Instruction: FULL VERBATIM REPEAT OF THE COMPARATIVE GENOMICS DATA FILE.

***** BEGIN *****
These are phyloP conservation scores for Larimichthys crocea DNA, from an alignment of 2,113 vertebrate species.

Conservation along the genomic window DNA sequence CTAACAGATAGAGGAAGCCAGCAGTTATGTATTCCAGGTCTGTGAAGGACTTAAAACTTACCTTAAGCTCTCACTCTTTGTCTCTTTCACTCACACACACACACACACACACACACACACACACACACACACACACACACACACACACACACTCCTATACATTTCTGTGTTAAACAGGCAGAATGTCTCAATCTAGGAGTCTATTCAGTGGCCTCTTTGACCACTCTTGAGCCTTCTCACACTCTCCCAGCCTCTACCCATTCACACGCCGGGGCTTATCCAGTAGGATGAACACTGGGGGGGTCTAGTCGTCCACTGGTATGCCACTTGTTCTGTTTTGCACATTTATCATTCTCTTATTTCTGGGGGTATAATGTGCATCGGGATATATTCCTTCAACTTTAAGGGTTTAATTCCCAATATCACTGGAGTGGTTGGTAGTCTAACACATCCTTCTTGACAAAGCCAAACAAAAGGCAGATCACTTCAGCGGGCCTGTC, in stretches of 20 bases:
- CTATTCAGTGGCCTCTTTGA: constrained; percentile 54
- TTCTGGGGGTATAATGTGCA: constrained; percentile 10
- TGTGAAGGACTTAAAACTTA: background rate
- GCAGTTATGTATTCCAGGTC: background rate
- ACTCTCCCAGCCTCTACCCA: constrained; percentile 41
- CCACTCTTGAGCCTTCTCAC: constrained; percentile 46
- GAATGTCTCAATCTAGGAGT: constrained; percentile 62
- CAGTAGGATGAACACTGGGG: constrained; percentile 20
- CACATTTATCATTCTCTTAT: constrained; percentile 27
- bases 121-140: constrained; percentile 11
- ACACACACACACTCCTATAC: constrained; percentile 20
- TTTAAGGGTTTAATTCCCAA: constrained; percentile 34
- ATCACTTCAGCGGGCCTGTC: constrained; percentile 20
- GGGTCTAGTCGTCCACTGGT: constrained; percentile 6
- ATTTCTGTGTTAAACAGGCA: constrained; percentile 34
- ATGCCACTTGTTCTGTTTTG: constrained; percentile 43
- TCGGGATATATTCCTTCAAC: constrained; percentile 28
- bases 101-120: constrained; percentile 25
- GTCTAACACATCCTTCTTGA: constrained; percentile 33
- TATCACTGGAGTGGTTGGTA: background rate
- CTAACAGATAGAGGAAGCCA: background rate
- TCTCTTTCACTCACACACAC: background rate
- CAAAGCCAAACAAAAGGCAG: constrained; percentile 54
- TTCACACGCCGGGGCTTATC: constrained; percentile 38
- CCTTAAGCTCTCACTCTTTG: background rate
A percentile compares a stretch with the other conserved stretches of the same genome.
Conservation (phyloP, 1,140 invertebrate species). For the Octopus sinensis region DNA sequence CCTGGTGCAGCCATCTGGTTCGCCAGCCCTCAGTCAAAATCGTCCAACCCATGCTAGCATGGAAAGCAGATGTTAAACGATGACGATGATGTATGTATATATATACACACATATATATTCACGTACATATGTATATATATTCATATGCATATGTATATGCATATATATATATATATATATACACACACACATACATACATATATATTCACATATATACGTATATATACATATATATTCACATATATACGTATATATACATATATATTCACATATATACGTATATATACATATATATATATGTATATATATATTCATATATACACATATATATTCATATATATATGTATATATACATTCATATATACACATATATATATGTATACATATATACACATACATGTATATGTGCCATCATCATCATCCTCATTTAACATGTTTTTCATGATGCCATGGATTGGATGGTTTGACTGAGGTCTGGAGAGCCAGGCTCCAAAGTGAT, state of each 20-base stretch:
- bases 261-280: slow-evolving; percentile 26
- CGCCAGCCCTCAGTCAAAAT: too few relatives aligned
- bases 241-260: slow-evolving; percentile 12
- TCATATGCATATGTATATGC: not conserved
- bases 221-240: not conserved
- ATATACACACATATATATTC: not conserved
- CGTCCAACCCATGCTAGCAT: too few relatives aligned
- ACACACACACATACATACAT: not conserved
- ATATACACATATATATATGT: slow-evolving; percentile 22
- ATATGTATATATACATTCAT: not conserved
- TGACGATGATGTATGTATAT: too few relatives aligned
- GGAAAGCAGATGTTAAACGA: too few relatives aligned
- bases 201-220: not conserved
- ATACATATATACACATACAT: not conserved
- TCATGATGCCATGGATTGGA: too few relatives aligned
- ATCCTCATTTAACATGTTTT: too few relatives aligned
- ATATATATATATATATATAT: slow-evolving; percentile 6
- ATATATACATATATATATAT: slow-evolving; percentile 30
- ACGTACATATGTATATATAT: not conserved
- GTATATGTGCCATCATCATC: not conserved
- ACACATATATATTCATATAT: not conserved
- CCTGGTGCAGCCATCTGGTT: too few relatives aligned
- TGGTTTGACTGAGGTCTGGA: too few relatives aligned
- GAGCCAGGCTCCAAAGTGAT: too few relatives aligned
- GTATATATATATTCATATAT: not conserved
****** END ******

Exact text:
These are phyloP conservation scores for Larimichthys crocea DNA, from an alignment of 2,113 vertebrate species.

Conservation along the genomic window DNA sequence CTAACAGATAGAGGAAGCCAGCAGTTATGTATTCCAGGTCTGTGAAGGACTTAAAACTTACCTTAAGCTCTCACTCTTTGTCTCTTTCACTCACACACACACACACACACACACACACACACACACACACACACACACACACACACACACACTCCTATACATTTCTGTGTTAAACAGGCAGAATGTCTCAATCTAGGAGTCTATTCAGTGGCCTCTTTGACCACTCTTGAGCCTTCTCACACTCTCCCAGCCTCTACCCATTCACACGCCGGGGCTTATCCAGTAGGATGAACACTGGGGGGGTCTAGTCGTCCACTGGTATGCCACTTGTTCTGTTTTGCACATTTATCATTCTCTTATTTCTGGGGGTATAATGTGCATCGGGATATATTCCTTCAACTTTAAGGGTTTAATTCCCAATATCACTGGAGTGGTTGGTAGTCTAACACATCCTTCTTGACAAAGCCAAACAAAAGGCAGATCACTTCAGCGGGCCTGTC, in stretches of 20 bases:
- CTATTCAGTGGCCTCTTTGA: constrained; percentile 54
- TTCTGGGGGTATAATGTGCA: constrained; percentile 10
- TGTGAAGGACTTAAAACTTA: background rate
- GCAGTTATGTATTCCAGGTC: background rate
- ACTCTCCCAGCCTCTACCCA: constrained; percentile 41
- CCACTCTTGAGCCTTCTCAC: constrained; percentile 46
- GAATGTCTCAATCTAGGAGT: constrained; percentile 62
- CAGTAGGATGAACACTGGGG: constrained; percentile 20
- CACATTTATCATTCTCTTAT: constrained; percentile 27
- bases 121-140: constrained; percentile 11
- ACACACACACACTCCTATAC: constrained; percentile 20
- TTTAAGGGTTTAATTCCCAA: constrained; percentile 34
- ATCACTTCAGCGGGCCTGTC: constrained; percentile 20
- GGGTCTAGTCGTCCACTGGT: constrained; percentile 6
- ATTTCTGTGTTAAACAGGCA: constrained; percentile 34
- ATGCCACTTGTTCTGTTTTG: constrained; percentile 43
- TCGGGATATATTCCTTCAAC: constrained; percentile 28
- bases 101-120: constrained; percentile 25
- GTCTAACACATCCTTCTTGA: constrained; percentile 33
- TATCACTGGAGTGGTTGGTA: background rate
- CTAACAGATAGAGGAAGCCA: background rate
- TCTCTTTCACTCACACACAC: background rate
- CAAAGCCAAACAAAAGGCAG: constrained; percentile 54
- TTCACACGCCGGGGCTTATC: constrained; percentile 38
- CCTTAAGCTCTCACTCTTTG: background rate
A percentile compares a stretch with the other conserved stretches of the same genome.
Conservation (phyloP, 1,140 invertebrate species). For the Octopus sinensis region DNA sequence CCTGGTGCAGCCATCTGGTTCGCCAGCCCTCAGTCAAAATCGTCCAACCCATGCTAGCATGGAAAGCAGATGTTAAACGATGACGATGATGTATGTATATATATACACACATATATATTCACGTACATATGTATATATATTCATATGCATATGTATATGCATATATATATATATATATATACACACACACATACATACATATATATTCACATATATACGTATATATACATATATATTCACATATATACGTATATATACATATATATTCACATATATACGTATATATACATATATATATATGTATATATATATTCATATATACACATATATATTCATATATATATGTATATATACATTCATATATACACATATATATATGTATACATATATACACATACATGTATATGTGCCATCATCATCATCCTCATTTAACATGTTTTTCATGATGCCATGGATTGGATGGTTTGACTGAGGTCTGGAGAGCCAGGCTCCAAAGTGAT, state of each 20-base stretch:
- bases 261-280: slow-evolving; percentile 26
- CGCCAGCCCTCAGTCAAAAT: too few relatives aligned
- bases 241-260: slow-evolving; percentile 12
- TCATATGCATATGTATATGC: not conserved
- bases 221-240: not conserved
- ATATACACACATATATATTC: not conserved
- CGTCCAACCCATGCTAGCAT: too few relatives aligned
- ACACACACACATACATACAT: not conserved
- ATATACACATATATATATGT: slow-evolving; percentile 22
- ATATGTATATATACATTCAT: not conserved
- TGACGATGATGTATGTATAT: too few relatives aligned
- GGAAAGCAGATGTTAAACGA: too few relatives aligned
- bases 201-220: not conserved
- ATACATATATACACATACAT: not conserved
- TCATGATGCCATGGATTGGA: too few relatives aligned
- ATCCTCATTTAACATGTTTT: too few relatives aligned
- ATATATATATATATATATAT: slow-evolving; percentile 6
- ATATATACATATATATATAT: slow-evolving; percentile 30
- ACGTACATATGTATATATAT: not conserved
- GTATATGTGCCATCATCATC: not conserved
- ACACATATATATTCATATAT: not conserved
- CCTGGTGCAGCCATCTGGTT: too few relatives aligned
- TGGTTTGACTGAGGTCTGGA: too few relatives aligned
- GAGCCAGGCTCCAAAGTGAT: too few relatives aligned
- GTATATATATATTCATATAT: not conserved